To investigate the in vivo role of RECQL5, we generated two HeLa-derived cell lines stably expressing shRECQL5-1 or shRECQL5-2, respectively, targeting the 3′ untranslated region or coding region of the RECQL5 mRNA, using a lentiviral system (Ramamoorthy et al., 2012 ). HeLa cells harboring these shRNAs were harvested and RECQL5 protein levels were analyzed by Western blot. As shown in Figure 1A, RECQL5 protein levels were significantly decreased in the two knockdown cell lines (shRECQL5-1 and shRECQL5-2). To examine the effect of RECQL5 depletion on the response to oxidative stress, we measured cell viability in these cells after treatment with menadione or hydrogen peroxide and compared them with control cells. The results showed that cells expressing either shRECQL5-1 or shRECQL5-2 were more sensitive to both menadione and hydrogen peroxide than were shScrambled control cells, especially at a low dose of damaging agent (Figure 1, B and C). It should be noted that an attempt to express shRNA-resistant RECQL5 was not successful due to toxicity from overexpression (unpublished data not shown), but an off-target effect is not likely because similar effects were seen with two different shRNA constructs.
To examine further the consequence of RECQL5 deficiency, we evaluated another cell type to see whether similar phenotypes would be observed. Specifically, we measured cell survival after oxidative stress using HCT116 colorectal cancer cells expressing shRECQL5-2. We chose shRECQL5-2 because RECQL5 knockdown was more significant than the one seen for the shRECQL5-1 in HCT116 cells as well (Ramamoorthy et al., 2012 ). As observed in HeLa cells, HCT116 shRECQL5-2 cells exhibited increased sensitivity to both menadione and hydrogen peroxide (Figure 1, E and F). Similar findings were also obtained for knockdown and control cells using a clonogenic survival assay (Supplemental Figure S1). Taken together, our results indicate that depletion of RECQL5 sensitizes cells to oxidative stress.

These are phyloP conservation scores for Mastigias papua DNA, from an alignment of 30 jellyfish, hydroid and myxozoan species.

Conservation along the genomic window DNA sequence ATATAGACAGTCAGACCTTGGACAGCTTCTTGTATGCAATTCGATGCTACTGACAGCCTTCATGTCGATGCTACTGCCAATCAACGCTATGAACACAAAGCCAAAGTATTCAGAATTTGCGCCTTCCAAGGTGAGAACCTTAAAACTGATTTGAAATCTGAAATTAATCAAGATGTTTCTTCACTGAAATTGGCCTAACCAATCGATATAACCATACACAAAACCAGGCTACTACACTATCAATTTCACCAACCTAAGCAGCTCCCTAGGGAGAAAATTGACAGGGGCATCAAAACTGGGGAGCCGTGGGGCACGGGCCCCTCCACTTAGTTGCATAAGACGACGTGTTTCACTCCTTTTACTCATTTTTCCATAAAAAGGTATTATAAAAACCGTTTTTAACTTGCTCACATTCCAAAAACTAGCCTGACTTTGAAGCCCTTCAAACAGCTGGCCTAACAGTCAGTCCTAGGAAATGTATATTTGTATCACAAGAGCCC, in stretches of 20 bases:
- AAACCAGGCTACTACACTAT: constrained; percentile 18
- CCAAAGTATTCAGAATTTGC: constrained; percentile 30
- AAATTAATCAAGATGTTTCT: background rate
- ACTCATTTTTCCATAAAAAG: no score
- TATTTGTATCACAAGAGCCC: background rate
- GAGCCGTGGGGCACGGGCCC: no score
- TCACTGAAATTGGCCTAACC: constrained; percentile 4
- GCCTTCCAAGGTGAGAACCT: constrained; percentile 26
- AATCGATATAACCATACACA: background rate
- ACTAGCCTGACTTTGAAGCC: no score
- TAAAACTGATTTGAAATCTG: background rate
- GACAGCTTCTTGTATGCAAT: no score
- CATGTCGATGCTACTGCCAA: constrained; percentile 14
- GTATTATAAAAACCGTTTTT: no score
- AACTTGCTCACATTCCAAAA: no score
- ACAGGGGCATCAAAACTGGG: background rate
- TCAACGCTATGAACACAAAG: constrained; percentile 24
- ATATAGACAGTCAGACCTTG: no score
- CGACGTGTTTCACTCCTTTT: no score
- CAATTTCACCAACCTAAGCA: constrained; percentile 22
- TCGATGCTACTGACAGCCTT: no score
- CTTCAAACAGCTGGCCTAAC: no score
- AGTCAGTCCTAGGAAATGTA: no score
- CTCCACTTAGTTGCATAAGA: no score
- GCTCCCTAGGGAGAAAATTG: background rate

In light of the aforementioned sensitivity to oxidative DNA-damaging agents, we speculated that RECQL5-knockdown cells might be deficient in some aspect of DNA repair. To investigate the in vivo role of RECQL5 in BER, we examined whether the loss of RECQL5 modulated the level of oxidatively modified bases in the genome. One of the most commonly used markers of exposure to reactive oxygen species and unrepaired oxidative DNA damage is 8-oxoguanine (8-oxo-dG; Hu et al., 2005a ). We measured the cellular content of 8-oxo-dG using high-performance liquid chromatography (HPLC) with electrochemical detection (Shigenaga et al., 1990 ; Anson et al., 2000 ). The results indicate that shRECQL5-1– and shRECQL5-2–knockdown cells accumulated 1.4- or 1.5-fold more 8-oxo-dG lesions than did the shScrambled control cells (Figure 1G).
As an independent measure of endogenous DNA damage, we used the alkaline comet assay to determine whether the loss of RECQL5 affected the level of formamido pyrimidine DNA glycosylase (Fpg)–sensitive DNA modifications. HeLa shRECQL5-1 and shRECQL5-2 cells were used, and the experiments were performed in the presence or absence of Escherichia coli Fpg, which incises DNA at oxidized guanine bases or abasic sites, thereby creating a single-strand break. The mean tail moment was ~2.3- and 2.4-fold higher in shRECQL5-1 and shRECQL5-2 knockdown cells, respectively, than in shScrambled control cells without Fpg treatment (Figure 1, H and I), and 2.5- and 4-fold higher in shRECQL5-1– and shRECQL5-2–knockdown cells (p < 0.05) when the nuclei were treated with Fpg (Figure 1, H and I). These results demonstrate that strand breaks and alkaline/Fpg–sensitive sites, including Fapy and 8-oxo-dG, as well as abasic sites, are more abundant in RECQL5-knockdown cells than in the shScrambled control cells.